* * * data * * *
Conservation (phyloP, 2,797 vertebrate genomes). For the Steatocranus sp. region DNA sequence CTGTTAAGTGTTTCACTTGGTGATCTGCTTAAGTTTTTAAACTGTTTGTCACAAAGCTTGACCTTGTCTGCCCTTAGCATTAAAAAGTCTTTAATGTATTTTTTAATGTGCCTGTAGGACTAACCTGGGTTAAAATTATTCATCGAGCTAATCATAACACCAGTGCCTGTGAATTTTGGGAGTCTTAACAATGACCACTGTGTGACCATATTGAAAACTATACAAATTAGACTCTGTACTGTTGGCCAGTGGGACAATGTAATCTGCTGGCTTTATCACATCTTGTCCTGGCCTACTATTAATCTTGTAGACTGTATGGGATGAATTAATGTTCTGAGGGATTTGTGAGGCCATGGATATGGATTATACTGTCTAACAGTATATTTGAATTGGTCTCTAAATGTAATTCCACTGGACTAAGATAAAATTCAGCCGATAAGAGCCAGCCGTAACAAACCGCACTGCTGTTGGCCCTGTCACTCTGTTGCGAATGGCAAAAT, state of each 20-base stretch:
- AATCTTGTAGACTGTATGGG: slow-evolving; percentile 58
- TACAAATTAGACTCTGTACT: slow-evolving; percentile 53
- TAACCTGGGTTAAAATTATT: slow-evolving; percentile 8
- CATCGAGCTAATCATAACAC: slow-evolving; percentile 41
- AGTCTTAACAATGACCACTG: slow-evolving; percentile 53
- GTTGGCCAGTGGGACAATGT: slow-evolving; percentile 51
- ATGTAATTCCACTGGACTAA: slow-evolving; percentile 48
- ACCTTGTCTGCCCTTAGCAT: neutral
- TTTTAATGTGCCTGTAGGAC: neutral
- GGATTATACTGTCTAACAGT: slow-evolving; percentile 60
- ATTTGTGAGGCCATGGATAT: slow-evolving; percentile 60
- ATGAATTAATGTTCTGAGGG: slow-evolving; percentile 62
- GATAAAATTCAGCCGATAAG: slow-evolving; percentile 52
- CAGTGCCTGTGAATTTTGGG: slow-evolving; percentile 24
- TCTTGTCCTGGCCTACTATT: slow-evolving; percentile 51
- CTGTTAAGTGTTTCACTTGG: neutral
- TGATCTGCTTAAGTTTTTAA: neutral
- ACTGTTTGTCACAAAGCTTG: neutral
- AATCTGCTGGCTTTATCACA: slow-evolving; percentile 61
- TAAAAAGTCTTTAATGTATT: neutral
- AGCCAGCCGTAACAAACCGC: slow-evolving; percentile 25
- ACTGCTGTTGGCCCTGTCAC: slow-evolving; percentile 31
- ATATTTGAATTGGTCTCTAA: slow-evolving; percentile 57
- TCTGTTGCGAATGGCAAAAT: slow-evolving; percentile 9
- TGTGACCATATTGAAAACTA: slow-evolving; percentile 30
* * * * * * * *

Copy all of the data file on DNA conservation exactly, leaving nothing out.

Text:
Conservation (phyloP, 2,797 vertebrate genomes). For the Steatocranus sp. region DNA sequence CTGTTAAGTGTTTCACTTGGTGATCTGCTTAAGTTTTTAAACTGTTTGTCACAAAGCTTGACCTTGTCTGCCCTTAGCATTAAAAAGTCTTTAATGTATTTTTTAATGTGCCTGTAGGACTAACCTGGGTTAAAATTATTCATCGAGCTAATCATAACACCAGTGCCTGTGAATTTTGGGAGTCTTAACAATGACCACTGTGTGACCATATTGAAAACTATACAAATTAGACTCTGTACTGTTGGCCAGTGGGACAATGTAATCTGCTGGCTTTATCACATCTTGTCCTGGCCTACTATTAATCTTGTAGACTGTATGGGATGAATTAATGTTCTGAGGGATTTGTGAGGCCATGGATATGGATTATACTGTCTAACAGTATATTTGAATTGGTCTCTAAATGTAATTCCACTGGACTAAGATAAAATTCAGCCGATAAGAGCCAGCCGTAACAAACCGCACTGCTGTTGGCCCTGTCACTCTGTTGCGAATGGCAAAAT, state of each 20-base stretch:
- AATCTTGTAGACTGTATGGG: slow-evolving; percentile 58
- TACAAATTAGACTCTGTACT: slow-evolving; percentile 53
- TAACCTGGGTTAAAATTATT: slow-evolving; percentile 8
- CATCGAGCTAATCATAACAC: slow-evolving; percentile 41
- AGTCTTAACAATGACCACTG: slow-evolving; percentile 53
- GTTGGCCAGTGGGACAATGT: slow-evolving; percentile 51
- ATGTAATTCCACTGGACTAA: slow-evolving; percentile 48
- ACCTTGTCTGCCCTTAGCAT: neutral
- TTTTAATGTGCCTGTAGGAC: neutral
- GGATTATACTGTCTAACAGT: slow-evolving; percentile 60
- ATTTGTGAGGCCATGGATAT: slow-evolving; percentile 60
- ATGAATTAATGTTCTGAGGG: slow-evolving; percentile 62
- GATAAAATTCAGCCGATAAG: slow-evolving; percentile 52
- CAGTGCCTGTGAATTTTGGG: slow-evolving; percentile 24
- TCTTGTCCTGGCCTACTATT: slow-evolving; percentile 51
- CTGTTAAGTGTTTCACTTGG: neutral
- TGATCTGCTTAAGTTTTTAA: neutral
- ACTGTTTGTCACAAAGCTTG: neutral
- AATCTGCTGGCTTTATCACA: slow-evolving; percentile 61
- TAAAAAGTCTTTAATGTATT: neutral
- AGCCAGCCGTAACAAACCGC: slow-evolving; percentile 25
- ACTGCTGTTGGCCCTGTCAC: slow-evolving; percentile 31
- ATATTTGAATTGGTCTCTAA: slow-evolving; percentile 57
- TCTGTTGCGAATGGCAAAAT: slow-evolving; percentile 9
- TGTGACCATATTGAAAACTA: slow-evolving; percentile 30